Smudging starts long before you light the sage. Barbara explained that the smudge symbolizes the connection with the earth and it is best to go out into nature and harvest your own sage with the appropriate protocol Barbara picks the sage she needs for herself and The Elizabeth Fry Society of Calgary during the growing season, the amount varies depending on the year.  Even the harvesting of plants for smudge requires prayer – one should only take what they need to last until the next growing season. We need to take care that we do not deplete nature but that we allow nature to be in balance.

The sage is picked once it is tall enough—but before it starts to seed. The time of year may vary from year to year depending on weather conditions. After the gathering, it is tied up into bundles and hung outside to give the bugs that live inside sage a chance to drop and leave. The dried sage is taken off the stems and the stems are returned to Mother Earth where it was picked or in some cases burned at ceremony.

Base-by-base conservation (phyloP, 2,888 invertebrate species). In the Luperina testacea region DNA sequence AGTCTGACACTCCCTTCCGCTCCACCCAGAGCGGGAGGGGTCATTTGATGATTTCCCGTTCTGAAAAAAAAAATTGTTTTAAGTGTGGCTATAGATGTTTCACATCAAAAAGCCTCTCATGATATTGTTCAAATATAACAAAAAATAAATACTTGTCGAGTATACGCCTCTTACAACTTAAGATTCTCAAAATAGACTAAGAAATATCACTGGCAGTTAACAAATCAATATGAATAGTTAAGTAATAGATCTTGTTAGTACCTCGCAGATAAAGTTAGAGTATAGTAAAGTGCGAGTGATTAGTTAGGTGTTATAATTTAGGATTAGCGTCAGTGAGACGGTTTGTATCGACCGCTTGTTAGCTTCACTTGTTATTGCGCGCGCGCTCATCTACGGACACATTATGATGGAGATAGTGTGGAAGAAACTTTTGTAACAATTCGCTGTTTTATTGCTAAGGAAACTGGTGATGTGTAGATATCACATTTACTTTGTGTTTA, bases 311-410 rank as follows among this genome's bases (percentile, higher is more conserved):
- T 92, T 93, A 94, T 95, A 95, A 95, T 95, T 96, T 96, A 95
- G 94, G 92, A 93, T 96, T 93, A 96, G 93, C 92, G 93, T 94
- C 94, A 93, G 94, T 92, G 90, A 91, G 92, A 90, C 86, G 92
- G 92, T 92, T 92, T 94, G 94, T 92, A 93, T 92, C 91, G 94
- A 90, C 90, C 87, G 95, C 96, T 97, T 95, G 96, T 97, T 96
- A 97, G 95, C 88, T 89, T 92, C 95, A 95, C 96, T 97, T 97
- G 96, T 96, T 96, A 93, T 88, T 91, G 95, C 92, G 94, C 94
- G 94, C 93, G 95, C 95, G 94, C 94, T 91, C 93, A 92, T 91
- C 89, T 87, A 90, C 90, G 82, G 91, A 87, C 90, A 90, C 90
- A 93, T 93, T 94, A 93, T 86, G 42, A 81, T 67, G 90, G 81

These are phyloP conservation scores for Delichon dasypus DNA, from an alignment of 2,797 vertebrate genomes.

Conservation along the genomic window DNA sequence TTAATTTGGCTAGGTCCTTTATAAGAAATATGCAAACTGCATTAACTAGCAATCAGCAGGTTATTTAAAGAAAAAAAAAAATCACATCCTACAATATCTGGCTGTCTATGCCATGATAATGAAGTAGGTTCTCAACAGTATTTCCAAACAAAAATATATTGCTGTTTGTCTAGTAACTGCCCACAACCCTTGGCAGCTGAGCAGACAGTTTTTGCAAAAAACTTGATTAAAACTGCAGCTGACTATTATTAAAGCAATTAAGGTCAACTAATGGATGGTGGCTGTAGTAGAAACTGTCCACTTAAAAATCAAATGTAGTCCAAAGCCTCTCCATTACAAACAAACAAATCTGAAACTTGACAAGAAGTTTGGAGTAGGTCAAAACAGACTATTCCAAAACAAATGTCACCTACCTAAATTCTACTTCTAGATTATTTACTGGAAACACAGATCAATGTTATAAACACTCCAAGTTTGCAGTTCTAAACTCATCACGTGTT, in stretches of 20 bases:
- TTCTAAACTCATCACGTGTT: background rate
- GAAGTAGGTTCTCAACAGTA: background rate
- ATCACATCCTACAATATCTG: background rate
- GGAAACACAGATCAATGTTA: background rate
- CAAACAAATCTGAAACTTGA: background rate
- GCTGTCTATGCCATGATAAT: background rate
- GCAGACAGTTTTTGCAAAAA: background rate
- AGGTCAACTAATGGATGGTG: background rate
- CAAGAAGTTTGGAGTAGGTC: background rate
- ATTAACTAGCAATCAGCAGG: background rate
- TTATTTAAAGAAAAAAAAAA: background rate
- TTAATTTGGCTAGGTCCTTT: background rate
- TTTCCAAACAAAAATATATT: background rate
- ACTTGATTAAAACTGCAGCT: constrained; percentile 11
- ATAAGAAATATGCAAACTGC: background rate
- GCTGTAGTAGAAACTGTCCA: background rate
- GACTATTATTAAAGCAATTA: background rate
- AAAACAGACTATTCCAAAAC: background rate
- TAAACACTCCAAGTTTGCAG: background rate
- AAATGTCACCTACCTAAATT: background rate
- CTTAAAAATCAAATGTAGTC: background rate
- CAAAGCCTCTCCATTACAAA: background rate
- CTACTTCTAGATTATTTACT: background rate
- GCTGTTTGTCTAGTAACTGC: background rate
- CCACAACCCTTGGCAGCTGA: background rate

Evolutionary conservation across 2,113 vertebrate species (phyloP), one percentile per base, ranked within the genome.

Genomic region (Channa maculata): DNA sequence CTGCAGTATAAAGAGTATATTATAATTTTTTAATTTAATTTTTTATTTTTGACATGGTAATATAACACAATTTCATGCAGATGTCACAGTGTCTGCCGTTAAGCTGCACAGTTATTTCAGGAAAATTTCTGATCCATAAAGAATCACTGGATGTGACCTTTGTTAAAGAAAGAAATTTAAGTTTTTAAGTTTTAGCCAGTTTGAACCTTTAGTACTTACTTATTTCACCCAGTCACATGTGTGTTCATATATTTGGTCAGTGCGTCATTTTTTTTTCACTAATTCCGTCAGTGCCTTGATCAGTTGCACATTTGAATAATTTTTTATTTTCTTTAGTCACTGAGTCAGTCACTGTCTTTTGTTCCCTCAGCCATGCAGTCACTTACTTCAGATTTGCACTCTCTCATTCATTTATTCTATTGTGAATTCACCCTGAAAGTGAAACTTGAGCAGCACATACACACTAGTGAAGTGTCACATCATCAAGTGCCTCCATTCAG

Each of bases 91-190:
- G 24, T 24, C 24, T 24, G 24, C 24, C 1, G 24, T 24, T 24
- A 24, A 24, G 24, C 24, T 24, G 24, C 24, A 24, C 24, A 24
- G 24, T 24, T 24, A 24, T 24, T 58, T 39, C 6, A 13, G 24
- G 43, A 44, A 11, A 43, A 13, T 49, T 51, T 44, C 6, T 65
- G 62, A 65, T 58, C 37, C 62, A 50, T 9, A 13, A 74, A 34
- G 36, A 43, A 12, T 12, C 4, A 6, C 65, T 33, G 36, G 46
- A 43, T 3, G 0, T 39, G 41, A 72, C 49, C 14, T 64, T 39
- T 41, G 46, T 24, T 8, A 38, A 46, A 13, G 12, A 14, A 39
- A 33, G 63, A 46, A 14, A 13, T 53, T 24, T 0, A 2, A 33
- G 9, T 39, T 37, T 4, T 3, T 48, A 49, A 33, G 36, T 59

Protocols and Practice

After the sage has been collected and dried, you may smudge twice a day for cleansing and protection or as needed for prayer, ceremony or healing. Smudging also serves as a protection against negative outside threats. Ideally, one should smudge in the morning when the sun rises and in the evening when the sun goes down. Take a little bit of sage and put it into a bowl. The amount of smudge you use depends on the lengths of the prayer you intend to use. You use a shell, a shaped stone, or a smudge bowl to place the sage within. To light the smudge, Barbara likes to ignite the sage in accordance with the four directions, as she has been taught to do. Once the sage is lit, she cleanses her hands with the smoke. Then, she brings the smoke over her body and arms to cleanse them. She proceeds to bring the smoke onto her eyes with the intention to see good things, to her ears to hear good things, to her mouth to say good things, and then to her heart to finalize her prayers